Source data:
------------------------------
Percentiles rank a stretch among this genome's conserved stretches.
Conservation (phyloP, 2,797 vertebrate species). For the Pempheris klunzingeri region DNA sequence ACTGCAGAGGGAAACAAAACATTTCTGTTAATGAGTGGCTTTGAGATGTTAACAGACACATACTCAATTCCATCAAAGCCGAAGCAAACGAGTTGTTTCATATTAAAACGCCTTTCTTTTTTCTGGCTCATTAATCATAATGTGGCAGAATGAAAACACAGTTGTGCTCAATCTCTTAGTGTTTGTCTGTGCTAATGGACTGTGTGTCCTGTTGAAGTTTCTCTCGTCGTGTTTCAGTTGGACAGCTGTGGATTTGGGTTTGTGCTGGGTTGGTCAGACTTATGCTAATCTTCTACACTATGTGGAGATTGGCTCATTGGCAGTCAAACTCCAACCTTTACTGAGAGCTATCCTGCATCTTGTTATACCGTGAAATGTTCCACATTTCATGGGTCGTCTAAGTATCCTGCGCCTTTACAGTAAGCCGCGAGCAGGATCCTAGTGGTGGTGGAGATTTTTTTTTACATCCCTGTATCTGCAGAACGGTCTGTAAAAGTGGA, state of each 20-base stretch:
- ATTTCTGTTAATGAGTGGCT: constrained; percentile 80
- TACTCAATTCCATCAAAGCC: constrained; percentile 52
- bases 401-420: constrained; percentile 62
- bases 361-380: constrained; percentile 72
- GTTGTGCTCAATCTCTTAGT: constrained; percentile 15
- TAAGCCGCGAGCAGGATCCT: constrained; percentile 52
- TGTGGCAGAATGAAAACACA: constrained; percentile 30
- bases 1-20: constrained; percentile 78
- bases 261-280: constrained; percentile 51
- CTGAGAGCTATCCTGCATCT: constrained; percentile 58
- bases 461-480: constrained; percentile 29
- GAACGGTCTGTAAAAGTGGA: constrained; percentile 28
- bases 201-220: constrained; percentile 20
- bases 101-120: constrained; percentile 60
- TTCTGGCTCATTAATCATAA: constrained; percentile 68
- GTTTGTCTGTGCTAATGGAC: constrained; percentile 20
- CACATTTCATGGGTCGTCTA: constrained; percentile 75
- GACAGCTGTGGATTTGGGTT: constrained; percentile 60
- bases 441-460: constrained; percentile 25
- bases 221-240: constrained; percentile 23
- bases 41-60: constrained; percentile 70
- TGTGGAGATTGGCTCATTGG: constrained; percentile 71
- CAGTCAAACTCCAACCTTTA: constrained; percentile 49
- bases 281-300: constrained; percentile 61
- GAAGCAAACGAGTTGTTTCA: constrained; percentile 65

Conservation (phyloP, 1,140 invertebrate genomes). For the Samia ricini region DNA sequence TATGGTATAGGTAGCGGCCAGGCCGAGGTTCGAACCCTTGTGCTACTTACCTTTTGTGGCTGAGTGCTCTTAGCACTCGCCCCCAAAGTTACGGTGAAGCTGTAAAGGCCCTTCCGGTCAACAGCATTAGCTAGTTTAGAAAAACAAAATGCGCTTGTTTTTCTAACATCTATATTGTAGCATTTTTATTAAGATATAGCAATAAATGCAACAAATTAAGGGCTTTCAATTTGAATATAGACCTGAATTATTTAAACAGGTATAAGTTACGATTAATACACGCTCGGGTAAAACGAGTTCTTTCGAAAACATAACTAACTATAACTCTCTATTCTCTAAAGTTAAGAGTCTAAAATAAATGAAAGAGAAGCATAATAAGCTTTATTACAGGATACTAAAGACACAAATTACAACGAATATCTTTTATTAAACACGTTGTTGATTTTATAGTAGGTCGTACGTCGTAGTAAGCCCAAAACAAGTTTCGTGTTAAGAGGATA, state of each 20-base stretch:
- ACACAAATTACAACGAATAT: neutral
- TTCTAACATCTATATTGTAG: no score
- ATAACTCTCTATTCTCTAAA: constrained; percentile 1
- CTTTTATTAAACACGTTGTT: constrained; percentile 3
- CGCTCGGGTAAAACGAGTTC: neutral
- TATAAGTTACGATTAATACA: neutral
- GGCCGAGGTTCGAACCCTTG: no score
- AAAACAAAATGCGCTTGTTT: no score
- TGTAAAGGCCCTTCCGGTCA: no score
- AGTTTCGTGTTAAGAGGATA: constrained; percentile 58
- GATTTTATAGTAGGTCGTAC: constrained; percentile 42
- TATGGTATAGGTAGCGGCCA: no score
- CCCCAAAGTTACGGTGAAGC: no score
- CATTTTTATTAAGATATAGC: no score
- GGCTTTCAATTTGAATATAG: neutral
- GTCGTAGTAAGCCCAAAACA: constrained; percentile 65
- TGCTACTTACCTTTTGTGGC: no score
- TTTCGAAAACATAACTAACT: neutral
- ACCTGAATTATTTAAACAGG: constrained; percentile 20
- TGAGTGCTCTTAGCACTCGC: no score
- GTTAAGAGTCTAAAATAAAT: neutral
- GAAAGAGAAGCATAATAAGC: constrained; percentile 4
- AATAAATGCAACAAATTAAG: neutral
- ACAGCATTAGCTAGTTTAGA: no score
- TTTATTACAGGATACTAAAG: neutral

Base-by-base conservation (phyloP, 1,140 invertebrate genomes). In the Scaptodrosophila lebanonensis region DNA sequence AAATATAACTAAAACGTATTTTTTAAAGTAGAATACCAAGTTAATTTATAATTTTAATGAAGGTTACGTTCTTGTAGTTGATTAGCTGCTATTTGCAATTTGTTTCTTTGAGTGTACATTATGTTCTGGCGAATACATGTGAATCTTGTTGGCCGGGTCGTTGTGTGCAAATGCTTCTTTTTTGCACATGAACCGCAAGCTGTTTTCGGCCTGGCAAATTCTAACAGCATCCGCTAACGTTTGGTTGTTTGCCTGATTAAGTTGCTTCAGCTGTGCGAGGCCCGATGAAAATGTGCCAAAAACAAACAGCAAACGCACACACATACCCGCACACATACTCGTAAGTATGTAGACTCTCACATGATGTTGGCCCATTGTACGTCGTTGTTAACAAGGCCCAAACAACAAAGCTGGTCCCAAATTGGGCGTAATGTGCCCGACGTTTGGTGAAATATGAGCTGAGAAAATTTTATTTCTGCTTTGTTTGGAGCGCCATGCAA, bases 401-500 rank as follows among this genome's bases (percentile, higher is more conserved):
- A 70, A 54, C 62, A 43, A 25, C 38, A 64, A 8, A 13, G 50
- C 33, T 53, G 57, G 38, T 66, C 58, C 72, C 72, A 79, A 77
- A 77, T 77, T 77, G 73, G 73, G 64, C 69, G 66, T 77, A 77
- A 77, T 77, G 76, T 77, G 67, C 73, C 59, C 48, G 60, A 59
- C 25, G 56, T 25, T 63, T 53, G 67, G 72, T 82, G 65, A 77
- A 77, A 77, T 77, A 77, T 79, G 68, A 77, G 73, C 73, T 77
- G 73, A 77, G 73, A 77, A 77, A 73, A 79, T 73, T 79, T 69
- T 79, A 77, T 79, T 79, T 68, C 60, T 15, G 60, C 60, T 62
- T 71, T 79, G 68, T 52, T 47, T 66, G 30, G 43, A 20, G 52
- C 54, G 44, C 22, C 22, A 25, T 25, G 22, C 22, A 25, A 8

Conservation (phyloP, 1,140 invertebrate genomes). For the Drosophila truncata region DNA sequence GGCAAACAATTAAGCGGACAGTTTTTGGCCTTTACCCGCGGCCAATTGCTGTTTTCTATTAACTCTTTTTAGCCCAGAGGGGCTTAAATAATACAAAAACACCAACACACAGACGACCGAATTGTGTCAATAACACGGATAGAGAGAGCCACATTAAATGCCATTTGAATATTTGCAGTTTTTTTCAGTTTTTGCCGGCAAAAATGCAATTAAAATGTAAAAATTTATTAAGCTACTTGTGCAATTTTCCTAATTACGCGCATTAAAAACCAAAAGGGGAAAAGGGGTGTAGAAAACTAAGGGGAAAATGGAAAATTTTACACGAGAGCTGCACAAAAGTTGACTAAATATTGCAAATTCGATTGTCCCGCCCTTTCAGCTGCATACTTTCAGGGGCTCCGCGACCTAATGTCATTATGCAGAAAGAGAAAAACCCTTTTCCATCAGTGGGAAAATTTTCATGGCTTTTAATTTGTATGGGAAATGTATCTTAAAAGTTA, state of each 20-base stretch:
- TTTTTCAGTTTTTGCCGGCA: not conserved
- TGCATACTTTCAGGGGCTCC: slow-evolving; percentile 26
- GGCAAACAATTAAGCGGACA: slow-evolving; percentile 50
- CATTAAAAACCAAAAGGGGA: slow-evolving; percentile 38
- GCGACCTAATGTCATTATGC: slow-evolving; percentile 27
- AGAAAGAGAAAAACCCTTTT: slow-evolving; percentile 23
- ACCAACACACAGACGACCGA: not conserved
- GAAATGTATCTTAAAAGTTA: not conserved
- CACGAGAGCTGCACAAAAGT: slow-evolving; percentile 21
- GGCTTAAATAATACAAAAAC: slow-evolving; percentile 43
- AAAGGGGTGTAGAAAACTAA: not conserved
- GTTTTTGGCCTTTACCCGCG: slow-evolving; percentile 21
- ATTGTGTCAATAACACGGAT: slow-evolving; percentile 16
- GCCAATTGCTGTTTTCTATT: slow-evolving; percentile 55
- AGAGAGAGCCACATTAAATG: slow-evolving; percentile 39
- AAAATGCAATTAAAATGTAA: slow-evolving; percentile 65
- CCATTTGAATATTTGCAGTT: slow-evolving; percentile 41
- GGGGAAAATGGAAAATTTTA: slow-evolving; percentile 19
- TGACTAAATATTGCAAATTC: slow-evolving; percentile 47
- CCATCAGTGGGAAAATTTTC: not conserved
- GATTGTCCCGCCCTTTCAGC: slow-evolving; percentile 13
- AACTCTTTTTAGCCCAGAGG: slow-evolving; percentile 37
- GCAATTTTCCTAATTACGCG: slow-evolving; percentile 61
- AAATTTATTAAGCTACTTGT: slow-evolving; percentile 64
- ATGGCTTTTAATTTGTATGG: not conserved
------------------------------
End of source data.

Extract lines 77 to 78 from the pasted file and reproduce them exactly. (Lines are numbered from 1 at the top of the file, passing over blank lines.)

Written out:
- GTTTTTGGCCTTTACCCGCG: slow-evolving; percentile 21
- ATTGTGTCAATAACACGGAT: slow-evolving; percentile 16